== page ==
The Corner

Economy & Business

Does Marco Rubio’s Health-Care Plan Include a Mandate?

There is a policy debate out there — which was initiated in these pages by Michael Cannon — over whether or not the Rubio health-care plan includes a mandate, and hence is no different than the Affordable Care Act, i.e., Obamacare. As Cannon explains in a piece for National Review:

The centerpiece of Rubio’s proposal would “provid[e] every American with an advanceable, refundable tax credit that can be used to purchase insurance.” What does that mean? If you purchase a government-approved health plan, you could save, for example, $2,000 on your taxes. If you don’t, you pay that $2,000 to the government.

On the other side of the debate is Ryan Ellis, formerly of Americans for Tax Reform and now a consultant and a Rubio supporter. In a Forbes article he responded to Cannon, writing that Rubio’s plan does not contain an individual mandate. He argues that the Obamacare mandate (which triggers a tax penalty) and the Rubio tax credit (which triggers a reduction of one’s tax bill if insurance is purchased) are not the same. Under the ACA, not buying health insurance increases one’s taxes. Under Rubiocare, buying insurance lowers one’s taxes.

I think this is a very important debate we need to have. Rubio’s tax-credit plan is a fairly well accepted policy reform from Republican pundits and candidates. But that doesn’t make it any less problematic.

Not only does it continue government involvement in the health-care industry, but such a tax credit is effectively a government-created incentive to buy insurance. Yes, the incentive is done through a reduction of one’s tax bill, which the free-market crowd always appreciates. However, his tax credit is just another way for the government to once again dictate how we live our lives — in this case by tilting the scale in favor of more health-insurance consumption. The result is that all those who may choose to not buy insurance would face a higher tax burden. From a purely economic perspective, Cannon is totally correct. In that sense, the Rubio plan — like the Walker plan before it — is best described as Obamacare Light.

Another important question is what kind of health-care plan is required to even qualify for the tax credit. Writing over at Forbes, Robert Book notes:

From this standpoint, it matters less whether the incentive to obtain coverage is called a “mandate” or a “tax credit” and more what someone has to do to obtain that mandate/credit.

In other words, how restrictive is the definition of the “health coverage” that one has to obtain in order to qualify? Does one merely have to obtain enough coverage to avoid becoming a financial drain on a random emergency department in the event of a sudden injury or illness? Or does one have to buy all-encompassing coverage including services one does not want, may never be able to use, or would not use under any circumstances, based on the recommendations of every provider group’s lobbyists?…

I think we should be less interested in whether Marco Rubio’s – or any other candidate’s – proposal is called a “mandate” or a “credit,” and more focused on how much those proposals will dictate and limit the health care choices of individuals and families in terms of what types of coverage they will be required/incentivized to purchase.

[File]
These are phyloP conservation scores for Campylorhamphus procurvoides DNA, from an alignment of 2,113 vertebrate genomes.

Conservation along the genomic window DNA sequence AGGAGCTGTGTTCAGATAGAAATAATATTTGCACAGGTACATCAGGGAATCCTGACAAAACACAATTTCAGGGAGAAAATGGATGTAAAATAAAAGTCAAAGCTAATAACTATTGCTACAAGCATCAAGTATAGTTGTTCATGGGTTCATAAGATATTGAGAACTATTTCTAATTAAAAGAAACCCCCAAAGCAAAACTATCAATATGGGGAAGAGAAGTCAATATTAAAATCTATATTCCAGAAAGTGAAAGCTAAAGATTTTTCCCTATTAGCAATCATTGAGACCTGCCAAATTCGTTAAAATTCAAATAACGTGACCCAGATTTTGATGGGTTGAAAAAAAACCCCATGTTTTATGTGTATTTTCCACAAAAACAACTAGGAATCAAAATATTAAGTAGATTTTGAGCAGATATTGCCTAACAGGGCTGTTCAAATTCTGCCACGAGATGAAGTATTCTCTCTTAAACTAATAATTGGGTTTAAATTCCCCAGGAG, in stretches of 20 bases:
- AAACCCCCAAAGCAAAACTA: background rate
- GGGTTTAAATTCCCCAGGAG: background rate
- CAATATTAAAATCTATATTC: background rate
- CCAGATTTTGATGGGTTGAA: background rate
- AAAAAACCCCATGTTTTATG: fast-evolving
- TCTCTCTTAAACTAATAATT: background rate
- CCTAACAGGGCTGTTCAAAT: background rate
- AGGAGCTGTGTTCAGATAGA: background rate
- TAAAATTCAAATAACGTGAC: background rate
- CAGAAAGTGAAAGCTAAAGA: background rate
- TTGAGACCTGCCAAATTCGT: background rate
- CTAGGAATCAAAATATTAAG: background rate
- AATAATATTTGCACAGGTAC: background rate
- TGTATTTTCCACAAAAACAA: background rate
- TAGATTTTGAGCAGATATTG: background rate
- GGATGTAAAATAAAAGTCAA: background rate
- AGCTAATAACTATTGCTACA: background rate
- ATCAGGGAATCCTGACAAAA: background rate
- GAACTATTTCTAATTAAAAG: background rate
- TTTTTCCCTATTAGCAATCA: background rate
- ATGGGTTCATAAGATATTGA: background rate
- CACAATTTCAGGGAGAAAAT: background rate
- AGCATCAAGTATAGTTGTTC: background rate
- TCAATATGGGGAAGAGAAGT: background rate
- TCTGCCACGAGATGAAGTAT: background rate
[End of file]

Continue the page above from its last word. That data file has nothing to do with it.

Indeed. Cannon seems to think that Rubiocare would tremendously limit our health-insurance choices by dictating which coverage does or doesn’t qualify for a tax credit.

Unfortunately, this debate ignore an even bigger problem in my opinion. For years, the only approach Republicans have been pursuing is how to address the goal — set by Democrats — that everyone in America be insured. The result is a misguided focus on finding so-called free-market ways to provide Americans with a third-party-payer system to pay for their health-care bills.

But health-care coverage is different from health care. Republicans have been told about this before but refuse to heed it based on their health-care-reform plans. When someone else — whether the government or an insurer — pays for your doctors visits or drug consumption, you tend to demand more of it, and this added demand is often for services and treatments that are less medically beneficial or altogether unneeded. Moreover, third-party payment systems generate massive costs because of all of the bureaucratic overhead involved — many doctors’ offices have more employees dealing with billing than with providing care!

Instead of making it their priority to push people into third-party-payer systems, conservatives and free-market advocates need a plan to: 1) remove the incentives to over consume health insurance; or equivalently, let consumers control the money that purchase their insurance, which will led them to purchase less coverage and therefore save on care and; 2) to knock down the multiple barriers to innovation that exist in the health-care industry to allow the kind of revolutionary innovation — and the subsequent collapse in prices that usually follows — that we have seen in other fields such as information technology. No. 2 should by far be our first priority. That’s a true free-market approach to health care.


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